The human body is a complex organism, possessing different systems dedicated to various vital functions for our survival and which generally act in a coordinated and correct manner.
One of these systems is the digestive system, thanks to which we can incorporate nutrients necessary for survival. However, sometimes this and other body systems can present problems or alterations such as malformations or intolerances, or various diseases, injuries and disorders can come into action.
Sandifer syndrome is one of these disorders, which occurs during childhood and causes different symptoms , although it is not considered dangerous for the child.
Sandifer syndrome: description and symptoms
Sandifer syndrome is a disorder that is often categorized as paroxysmal motor, in which motor symptoms arise from alterations in the digestive system . It is a disease that appears in children and especially during the first years of life, although it can appear at any time between birth and adolescence, and the age of onset is often around eighteen months.
Children with Sandifer syndrome experience jerks and spasms lasting several minutes (usually one to three minutes) in areas such as the head, arms, or legs with varying degrees of hyperextension and rotation. They often cause torticollis, rigid postures and arching of the back. And in some cases, obstructive apnea also appears. These motor alterations may appear at different times of the day, but they tend to appear especially after ingestion and generally cease during sleep.
Another major symptom is the presence of esophagitis, or inflammation of the esophagus. They frequently present anemia caused by lack of iron, lack of appetite and dysphagia, vomiting and abdominal pain . Hypotonia, weakness and fatigue may also occur.
Causes of this disease
The etiology of Sandifer syndrome is considered to be in the digestive tract. It is generally associated with the presence of reflux during digestion, with food partially regurgitating as it passes from the stomach into the esophagus.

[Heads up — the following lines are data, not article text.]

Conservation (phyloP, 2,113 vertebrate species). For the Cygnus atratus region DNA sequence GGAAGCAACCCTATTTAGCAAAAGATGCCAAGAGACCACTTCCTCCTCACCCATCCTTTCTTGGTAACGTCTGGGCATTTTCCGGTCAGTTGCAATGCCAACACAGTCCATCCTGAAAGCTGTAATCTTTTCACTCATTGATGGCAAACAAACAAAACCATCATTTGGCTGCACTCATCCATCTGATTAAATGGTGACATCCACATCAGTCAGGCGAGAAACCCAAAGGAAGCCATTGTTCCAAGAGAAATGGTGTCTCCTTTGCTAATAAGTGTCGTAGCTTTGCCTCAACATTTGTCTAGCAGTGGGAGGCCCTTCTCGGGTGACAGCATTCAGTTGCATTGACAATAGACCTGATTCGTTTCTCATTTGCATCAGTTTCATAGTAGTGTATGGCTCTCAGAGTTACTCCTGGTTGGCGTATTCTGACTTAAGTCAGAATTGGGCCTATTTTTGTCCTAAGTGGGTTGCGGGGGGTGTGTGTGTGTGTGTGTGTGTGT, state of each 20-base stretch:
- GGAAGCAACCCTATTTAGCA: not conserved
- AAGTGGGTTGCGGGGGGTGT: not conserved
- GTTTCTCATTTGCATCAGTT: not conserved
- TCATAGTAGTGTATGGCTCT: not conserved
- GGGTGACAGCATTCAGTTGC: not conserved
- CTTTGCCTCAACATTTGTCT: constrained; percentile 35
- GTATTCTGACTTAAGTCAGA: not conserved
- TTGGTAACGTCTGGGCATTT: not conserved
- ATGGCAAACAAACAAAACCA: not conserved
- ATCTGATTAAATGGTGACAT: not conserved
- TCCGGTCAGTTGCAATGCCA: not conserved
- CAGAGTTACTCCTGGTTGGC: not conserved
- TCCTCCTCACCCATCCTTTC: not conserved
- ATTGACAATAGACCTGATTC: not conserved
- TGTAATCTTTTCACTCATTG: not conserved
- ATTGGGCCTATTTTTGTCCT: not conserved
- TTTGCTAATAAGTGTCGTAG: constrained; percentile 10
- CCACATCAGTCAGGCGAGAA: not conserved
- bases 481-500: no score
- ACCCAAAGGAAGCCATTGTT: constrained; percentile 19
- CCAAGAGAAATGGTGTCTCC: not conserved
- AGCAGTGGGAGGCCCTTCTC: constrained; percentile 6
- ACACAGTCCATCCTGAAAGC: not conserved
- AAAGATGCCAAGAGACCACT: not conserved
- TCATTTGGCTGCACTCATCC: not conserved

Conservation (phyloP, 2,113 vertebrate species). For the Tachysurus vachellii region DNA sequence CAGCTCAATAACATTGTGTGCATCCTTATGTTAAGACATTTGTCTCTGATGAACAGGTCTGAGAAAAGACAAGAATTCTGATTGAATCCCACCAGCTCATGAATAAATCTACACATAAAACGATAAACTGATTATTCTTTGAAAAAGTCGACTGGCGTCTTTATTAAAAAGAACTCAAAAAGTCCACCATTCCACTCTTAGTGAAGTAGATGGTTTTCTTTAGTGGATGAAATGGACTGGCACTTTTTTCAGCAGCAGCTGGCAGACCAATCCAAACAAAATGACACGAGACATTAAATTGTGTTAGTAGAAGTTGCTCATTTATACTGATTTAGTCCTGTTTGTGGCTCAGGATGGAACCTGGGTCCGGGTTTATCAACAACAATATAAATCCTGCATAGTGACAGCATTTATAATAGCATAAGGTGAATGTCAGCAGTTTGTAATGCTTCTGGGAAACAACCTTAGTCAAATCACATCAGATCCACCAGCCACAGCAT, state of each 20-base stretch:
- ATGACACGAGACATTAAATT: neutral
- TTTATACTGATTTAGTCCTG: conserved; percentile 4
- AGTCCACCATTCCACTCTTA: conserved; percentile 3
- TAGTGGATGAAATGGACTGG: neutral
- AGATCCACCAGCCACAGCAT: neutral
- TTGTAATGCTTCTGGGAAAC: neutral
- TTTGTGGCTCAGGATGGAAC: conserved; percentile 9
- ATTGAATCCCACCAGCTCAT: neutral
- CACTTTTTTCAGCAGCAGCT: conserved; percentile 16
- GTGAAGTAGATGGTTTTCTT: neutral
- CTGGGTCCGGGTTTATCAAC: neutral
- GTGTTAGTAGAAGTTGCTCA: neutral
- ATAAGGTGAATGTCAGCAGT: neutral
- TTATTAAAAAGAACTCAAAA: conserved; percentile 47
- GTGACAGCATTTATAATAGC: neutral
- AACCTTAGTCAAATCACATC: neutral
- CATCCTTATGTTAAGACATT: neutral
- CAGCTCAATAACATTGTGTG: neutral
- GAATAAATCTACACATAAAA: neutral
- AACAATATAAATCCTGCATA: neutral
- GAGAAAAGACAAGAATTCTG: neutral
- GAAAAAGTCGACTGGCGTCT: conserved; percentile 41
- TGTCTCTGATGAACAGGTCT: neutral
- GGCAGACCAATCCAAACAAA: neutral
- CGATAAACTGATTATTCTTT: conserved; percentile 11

Another possible cause is when the infant has a hiatal hernia , in which part of the digestive tract protrudes through the diaphragm and becomes in the chest instead of the abdomen. This can cause pain in the child, and in turn cause the above-mentioned reflux.
It is speculated that in many cases the muscle spasms are the result of an attempt to decrease the level of pain caused by gastroesophageal reflux.
Despite the fact that the symptoms seem to be neurological, as a rule, the child presents neurotypical neuronal activity at the brain level, without any alterations being observed at the electroencephalogram level. Thus, Sandifer syndrome would not be caused by a brain or nerve problem, and seizure spasms (with which this disorder is often confused) are not treated.
Although Sandifer syndrome does not imply the existence of behavioural disorders, it should be taken into account that depending on their duration and time of appearance, the pain derived from the problems that generate it can generate in the minor a certain fear conditioned by the fact of feeding. This can cause problems such as limited feeding or refusal to eat, although in the long run this fear can be extinguished as food is taken without pain.
Likewise, the presence of anaemia may cause inactivity and lack of motivation in the child , and sleep disorders that may range from insomnia to hypersomnia.
Sandifer’s syndrome is a disorder with a positive prognosis and a good level of recovery . However, early diagnosis is important to prevent possible problems and to seek treatment that eliminates or reduces the digestive system problem that causes it.
In this sense, it seeks to treat the problem that generates the syndrome. Usually a treatment for gastroesophageal reflux is established, in which pharmacologically it causes the level of stomach acidity to decrease. Also a surgical procedure may be required if it is due to a hiatus hernia or the treatment for reflux is not effective.
In addition, other possible symptoms such as iron deficiency anemia should be treated, and inflammation in cases of esophagitis should be reduced.
- Lopez, J.M. (1999). Paroxysmal motor disorders. Rev Neurol; 28(161):89-97.
- Quintero, M.I.; López, K.; Belandria, K.; Navarro, D. (2012). Sandifer syndrome. About gastroesophageal reflux disease in children. Gen 66(2). Caracas
- Sherman, P. et al. (2009). A Global, Evidence-Based Consensus on the Definition of Gastroesophageal Reflux Disease in the Pediatric Population. Am. J. Gastroenterol. 104:1278-1295.